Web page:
Exhibit about Howard School at Transportation Museum in Fayetteville

    It grows into the second state supported school in North Carolina when it becomes the State Colored Normal School in 1877 and today is the Fayetteville State University. Robert Harris was the first principal who brought the graded school system to Howard. When he leaves, Charles Chesnutt who had become a teacher at Howard at the age of 14, then became the school's second principal at the age of 22.

    Historic information pillars at Market House in Fayetteville

    We next took off to visit the sites behind this story. First stop, Fayetteville's iconic Market House. This is one of the places that make the fictional town of Patesville easily identifiable. The Market House is described in his book when his character, John Warwick, visits a lawyer there. So much of Fayetteville's history happened in the Market House. It was built in 1832, on the site former state legislature which had been destroyed by a devastating 1831 fire. The downstairs was a market predominantly for farmers to sell their produce. The closed upper portion of the building was where city business was conducted. There is some dark history about the place as well. The bell in the tower warned African Americans of the curfew back in Antebellum days and some slave sales took place there. The Market House is filled with pillars commemorating all of Fayetteville history.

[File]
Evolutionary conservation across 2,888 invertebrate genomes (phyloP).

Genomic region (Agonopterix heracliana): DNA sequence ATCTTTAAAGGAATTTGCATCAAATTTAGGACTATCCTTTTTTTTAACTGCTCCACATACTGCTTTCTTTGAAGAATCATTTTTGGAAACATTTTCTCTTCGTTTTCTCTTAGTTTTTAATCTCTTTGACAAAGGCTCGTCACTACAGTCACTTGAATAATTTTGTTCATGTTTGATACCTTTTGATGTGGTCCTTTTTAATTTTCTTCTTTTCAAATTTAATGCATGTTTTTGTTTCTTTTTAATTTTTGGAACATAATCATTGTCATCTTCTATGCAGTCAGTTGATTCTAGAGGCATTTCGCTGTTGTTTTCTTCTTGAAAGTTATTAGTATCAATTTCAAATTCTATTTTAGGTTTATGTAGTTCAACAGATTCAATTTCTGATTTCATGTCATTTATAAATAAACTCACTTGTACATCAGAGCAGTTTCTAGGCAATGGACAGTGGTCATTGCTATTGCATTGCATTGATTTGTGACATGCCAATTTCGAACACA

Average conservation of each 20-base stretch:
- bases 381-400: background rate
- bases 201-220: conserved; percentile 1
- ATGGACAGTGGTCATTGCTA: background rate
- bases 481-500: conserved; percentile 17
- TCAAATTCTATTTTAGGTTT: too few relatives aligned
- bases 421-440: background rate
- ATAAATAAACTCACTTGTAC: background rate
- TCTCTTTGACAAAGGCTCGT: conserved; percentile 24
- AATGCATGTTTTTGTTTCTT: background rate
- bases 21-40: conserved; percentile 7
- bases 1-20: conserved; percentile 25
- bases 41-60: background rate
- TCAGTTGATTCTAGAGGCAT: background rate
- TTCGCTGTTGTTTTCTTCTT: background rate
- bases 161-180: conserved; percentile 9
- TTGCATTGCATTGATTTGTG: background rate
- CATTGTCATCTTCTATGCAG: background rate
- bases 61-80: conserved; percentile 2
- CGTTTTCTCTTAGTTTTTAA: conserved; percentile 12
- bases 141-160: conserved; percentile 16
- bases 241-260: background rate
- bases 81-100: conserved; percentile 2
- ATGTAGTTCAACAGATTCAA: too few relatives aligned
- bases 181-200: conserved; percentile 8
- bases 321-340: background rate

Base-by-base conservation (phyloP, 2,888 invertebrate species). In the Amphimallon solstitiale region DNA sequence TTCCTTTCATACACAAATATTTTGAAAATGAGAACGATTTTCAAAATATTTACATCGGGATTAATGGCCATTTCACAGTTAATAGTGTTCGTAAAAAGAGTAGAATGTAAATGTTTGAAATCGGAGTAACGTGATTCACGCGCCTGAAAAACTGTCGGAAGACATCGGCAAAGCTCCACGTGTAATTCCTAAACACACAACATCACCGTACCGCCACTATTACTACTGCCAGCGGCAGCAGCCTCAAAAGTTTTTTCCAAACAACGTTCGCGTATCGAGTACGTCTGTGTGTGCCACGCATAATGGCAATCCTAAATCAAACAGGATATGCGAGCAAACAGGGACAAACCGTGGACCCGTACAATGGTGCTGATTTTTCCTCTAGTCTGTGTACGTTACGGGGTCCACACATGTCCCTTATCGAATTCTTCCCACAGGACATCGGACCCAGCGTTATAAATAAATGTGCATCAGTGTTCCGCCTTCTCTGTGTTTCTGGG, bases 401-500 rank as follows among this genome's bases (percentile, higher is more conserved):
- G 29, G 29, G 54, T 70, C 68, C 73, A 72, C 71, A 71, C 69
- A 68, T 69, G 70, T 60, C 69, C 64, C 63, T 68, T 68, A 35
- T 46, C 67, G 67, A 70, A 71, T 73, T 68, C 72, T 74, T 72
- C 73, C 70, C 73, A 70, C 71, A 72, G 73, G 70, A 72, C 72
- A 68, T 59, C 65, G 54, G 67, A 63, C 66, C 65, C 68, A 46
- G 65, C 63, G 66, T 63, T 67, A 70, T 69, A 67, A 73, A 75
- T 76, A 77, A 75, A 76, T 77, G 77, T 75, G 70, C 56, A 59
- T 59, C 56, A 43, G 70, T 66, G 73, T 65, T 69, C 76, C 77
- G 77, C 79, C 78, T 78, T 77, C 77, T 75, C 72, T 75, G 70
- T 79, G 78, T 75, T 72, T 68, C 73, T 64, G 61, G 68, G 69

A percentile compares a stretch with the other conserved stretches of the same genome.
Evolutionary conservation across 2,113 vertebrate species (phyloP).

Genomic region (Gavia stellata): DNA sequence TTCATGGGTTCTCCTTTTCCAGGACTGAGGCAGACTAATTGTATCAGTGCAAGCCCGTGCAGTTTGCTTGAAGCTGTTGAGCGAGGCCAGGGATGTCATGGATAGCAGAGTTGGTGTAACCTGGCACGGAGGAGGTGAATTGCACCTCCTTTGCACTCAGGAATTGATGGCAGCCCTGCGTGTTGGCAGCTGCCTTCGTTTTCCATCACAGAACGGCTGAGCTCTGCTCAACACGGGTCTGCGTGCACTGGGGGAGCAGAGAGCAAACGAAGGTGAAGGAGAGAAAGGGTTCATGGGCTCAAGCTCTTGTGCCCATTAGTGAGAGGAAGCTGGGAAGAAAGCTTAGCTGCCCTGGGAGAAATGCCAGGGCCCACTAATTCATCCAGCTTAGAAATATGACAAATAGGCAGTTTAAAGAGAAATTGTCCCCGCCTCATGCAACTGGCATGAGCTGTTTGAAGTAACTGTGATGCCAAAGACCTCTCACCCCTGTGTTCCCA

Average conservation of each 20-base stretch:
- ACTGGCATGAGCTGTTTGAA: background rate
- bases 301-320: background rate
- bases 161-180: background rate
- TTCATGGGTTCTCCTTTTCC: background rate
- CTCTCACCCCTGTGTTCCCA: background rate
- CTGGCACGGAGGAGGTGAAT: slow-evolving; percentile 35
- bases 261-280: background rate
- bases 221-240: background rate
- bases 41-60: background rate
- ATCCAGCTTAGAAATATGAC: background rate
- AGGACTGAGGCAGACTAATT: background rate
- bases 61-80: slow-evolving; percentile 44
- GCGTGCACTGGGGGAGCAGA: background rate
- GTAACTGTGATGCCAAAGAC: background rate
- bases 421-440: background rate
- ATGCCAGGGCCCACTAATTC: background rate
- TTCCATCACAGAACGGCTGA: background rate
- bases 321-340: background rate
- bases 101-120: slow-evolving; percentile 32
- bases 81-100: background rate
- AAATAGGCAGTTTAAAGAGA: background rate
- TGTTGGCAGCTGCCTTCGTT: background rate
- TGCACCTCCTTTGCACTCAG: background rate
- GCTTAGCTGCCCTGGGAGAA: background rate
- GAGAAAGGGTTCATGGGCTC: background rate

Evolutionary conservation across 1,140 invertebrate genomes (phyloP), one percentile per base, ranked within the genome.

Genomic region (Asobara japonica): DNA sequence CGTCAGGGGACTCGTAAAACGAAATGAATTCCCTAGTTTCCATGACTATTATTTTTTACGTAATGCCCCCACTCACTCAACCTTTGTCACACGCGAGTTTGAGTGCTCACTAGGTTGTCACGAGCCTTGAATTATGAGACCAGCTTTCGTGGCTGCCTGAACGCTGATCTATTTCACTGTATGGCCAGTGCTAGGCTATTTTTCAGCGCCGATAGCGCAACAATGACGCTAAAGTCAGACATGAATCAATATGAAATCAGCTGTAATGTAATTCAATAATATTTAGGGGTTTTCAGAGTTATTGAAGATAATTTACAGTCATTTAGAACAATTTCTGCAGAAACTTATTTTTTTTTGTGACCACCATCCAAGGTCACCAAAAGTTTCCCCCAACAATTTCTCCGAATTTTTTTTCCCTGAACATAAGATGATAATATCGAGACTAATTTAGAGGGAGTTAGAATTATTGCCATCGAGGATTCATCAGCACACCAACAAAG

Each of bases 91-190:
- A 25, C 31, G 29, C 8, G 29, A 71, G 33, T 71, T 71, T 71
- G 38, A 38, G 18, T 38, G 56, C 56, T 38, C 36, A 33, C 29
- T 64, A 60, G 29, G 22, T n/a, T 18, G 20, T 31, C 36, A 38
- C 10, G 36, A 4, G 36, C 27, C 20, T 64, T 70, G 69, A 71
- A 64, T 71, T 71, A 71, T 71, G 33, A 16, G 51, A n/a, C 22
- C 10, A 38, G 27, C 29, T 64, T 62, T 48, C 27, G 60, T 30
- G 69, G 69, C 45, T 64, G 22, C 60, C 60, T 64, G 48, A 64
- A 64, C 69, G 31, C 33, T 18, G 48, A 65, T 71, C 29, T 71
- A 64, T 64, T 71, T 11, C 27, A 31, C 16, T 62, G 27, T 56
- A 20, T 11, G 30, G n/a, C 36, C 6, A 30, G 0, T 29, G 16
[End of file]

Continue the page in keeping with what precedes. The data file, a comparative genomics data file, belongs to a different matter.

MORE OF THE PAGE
E E Smith House in Fayetteville

    Dr. E. E. Smith, was the principal who followed Chesnutt. In 1883 when he took office as principal of the Fayetteville State Normal School, which Howard School had become five years earlier, the facility was a small four-room building in serious financial difficulties. Smith managed to clear the debts and enlarge the school. Smith's home is in the process of renovation. At least a portion of the home will be opened as a museum soon. Look for it when you visit Fayetteville.